Artificial intelligence (AI) is being used to help GPs spot skin cancers sooner and save lives across mid and south Essex. The technology aids rapid diagnosis and uses a ‘Dermascope’ and AI to enable GPs to make a quick decision on whether a mole or mark is skin cancer or not.
The technology has been launched alongside an innovative campaign which has seen health leaders team up with construction and trade supply firms in a bid to beat skin cancer among tradesmen and outdoor workers. The campaign aims to cut the rate of death in tradesmen to skin cancer which is currently one person every two weeks.
Speaking about the new technology, Dr Elizabeth Towers, Macmillan GP for Mid Essex said:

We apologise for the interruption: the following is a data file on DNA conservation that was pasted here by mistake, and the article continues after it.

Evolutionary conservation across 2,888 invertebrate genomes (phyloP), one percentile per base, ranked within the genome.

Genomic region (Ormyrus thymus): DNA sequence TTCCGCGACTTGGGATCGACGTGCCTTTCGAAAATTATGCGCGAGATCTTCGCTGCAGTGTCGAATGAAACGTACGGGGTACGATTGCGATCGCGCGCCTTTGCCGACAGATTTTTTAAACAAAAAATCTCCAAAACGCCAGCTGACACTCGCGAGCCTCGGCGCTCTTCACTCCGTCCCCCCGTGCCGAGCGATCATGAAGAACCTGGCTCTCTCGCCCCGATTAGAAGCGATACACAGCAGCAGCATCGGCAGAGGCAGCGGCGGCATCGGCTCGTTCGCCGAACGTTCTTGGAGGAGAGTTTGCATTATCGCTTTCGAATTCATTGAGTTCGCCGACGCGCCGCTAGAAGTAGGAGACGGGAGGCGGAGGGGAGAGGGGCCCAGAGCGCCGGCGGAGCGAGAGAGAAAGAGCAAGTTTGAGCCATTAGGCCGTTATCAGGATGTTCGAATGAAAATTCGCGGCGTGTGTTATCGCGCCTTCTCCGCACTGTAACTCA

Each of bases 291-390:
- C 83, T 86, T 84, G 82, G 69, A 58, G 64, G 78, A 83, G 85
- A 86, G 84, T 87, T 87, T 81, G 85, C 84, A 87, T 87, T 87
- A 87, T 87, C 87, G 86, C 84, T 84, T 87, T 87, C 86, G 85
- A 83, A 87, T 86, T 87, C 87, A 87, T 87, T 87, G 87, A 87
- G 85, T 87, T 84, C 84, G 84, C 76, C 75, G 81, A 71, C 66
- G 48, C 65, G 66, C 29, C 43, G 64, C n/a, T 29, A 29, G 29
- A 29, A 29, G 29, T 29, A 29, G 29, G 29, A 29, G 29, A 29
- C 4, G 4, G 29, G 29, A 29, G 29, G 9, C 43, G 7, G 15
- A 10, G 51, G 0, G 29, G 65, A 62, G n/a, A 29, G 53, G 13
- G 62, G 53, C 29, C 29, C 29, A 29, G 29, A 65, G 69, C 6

“Early and rapid diagnosis of skin cancer is very important to improve people’s outcomes. We commissioned this ground-breaking AI tele-dermatology service from Skin Analytics to help GPs with an instant decision on whether or not to refer someone with a mark or mole (lesion) to hospital under the cancer pathway. Some 50% of referrals for skin cancer turn out to be a simple skin problem that can be dealt with in a community dermatology clinic. We hope this will lead to more accurate referrals and take the guess work out of this for GPs.”
Neil Daly CEO and Founder of Skin Analytics said:
“We know that skin cancer disproportionately affects younger people and outdoor workers are at a higher risk again. We’re delighted to be part of this initiative and use our cutting-edge AI to simplify the process for construction workers to get access to rapid skin cancer assessments.”
The construction companies, which include Travis Perkins and Neilcott Construction will be provided with special advice cards, awareness posters and sun cream to support their work force and customers to protect themselves from the harmful rays of the sun and to recognise an unusual mark or mole and seek help.